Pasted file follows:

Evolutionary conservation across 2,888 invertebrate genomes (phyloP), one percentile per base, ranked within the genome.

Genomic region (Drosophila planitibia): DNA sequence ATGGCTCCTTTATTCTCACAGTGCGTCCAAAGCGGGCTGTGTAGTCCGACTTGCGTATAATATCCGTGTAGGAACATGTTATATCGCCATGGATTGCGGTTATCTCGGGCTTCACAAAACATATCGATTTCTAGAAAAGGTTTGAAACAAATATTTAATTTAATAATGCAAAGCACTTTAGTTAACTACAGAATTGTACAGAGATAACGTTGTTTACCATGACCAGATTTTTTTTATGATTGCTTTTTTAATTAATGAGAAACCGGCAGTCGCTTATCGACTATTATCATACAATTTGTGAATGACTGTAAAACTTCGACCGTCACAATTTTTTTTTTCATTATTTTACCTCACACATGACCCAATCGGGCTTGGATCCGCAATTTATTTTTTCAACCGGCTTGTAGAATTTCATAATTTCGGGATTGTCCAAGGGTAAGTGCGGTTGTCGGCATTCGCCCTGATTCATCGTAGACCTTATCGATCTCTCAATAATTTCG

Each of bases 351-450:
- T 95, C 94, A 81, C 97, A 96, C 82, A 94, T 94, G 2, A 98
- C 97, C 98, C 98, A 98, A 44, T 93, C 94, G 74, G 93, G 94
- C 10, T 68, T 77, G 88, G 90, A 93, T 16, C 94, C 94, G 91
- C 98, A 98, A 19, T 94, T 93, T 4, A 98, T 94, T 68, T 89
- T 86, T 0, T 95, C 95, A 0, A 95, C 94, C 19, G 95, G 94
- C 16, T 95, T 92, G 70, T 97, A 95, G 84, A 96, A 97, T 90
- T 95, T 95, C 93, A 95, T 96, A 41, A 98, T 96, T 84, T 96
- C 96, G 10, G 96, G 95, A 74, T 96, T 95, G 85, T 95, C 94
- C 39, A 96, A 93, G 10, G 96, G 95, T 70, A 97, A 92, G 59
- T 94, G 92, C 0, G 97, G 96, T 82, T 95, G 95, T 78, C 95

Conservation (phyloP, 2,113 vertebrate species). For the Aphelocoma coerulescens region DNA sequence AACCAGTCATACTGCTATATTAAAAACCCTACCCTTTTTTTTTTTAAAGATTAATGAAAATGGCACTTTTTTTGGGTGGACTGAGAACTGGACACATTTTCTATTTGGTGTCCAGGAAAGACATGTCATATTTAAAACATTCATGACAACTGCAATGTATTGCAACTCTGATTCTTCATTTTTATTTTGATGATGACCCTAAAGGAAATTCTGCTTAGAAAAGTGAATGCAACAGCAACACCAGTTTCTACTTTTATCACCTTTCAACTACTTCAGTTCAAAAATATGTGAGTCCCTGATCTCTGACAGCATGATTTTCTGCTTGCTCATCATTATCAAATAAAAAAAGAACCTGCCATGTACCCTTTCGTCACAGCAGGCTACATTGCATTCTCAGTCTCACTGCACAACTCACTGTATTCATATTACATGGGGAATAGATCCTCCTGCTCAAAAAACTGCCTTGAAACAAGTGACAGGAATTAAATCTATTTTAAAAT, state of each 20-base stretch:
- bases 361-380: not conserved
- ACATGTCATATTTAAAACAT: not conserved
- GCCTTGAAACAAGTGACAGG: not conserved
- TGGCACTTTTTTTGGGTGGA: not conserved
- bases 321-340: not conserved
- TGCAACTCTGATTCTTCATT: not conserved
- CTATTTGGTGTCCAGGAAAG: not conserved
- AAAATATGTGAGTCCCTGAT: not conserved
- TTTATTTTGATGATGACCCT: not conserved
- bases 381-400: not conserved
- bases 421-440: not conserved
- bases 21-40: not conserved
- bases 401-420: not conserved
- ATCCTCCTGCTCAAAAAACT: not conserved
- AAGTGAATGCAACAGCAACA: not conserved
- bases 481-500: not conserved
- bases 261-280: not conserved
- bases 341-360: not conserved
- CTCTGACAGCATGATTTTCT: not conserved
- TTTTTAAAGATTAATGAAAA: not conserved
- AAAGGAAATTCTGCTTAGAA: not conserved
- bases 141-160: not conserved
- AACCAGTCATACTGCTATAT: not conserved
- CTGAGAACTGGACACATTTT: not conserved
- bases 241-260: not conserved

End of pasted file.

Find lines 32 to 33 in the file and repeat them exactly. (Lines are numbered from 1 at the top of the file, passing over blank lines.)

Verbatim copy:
- bases 341-360: not conserved
- CTCTGACAGCATGATTTTCT: not conserved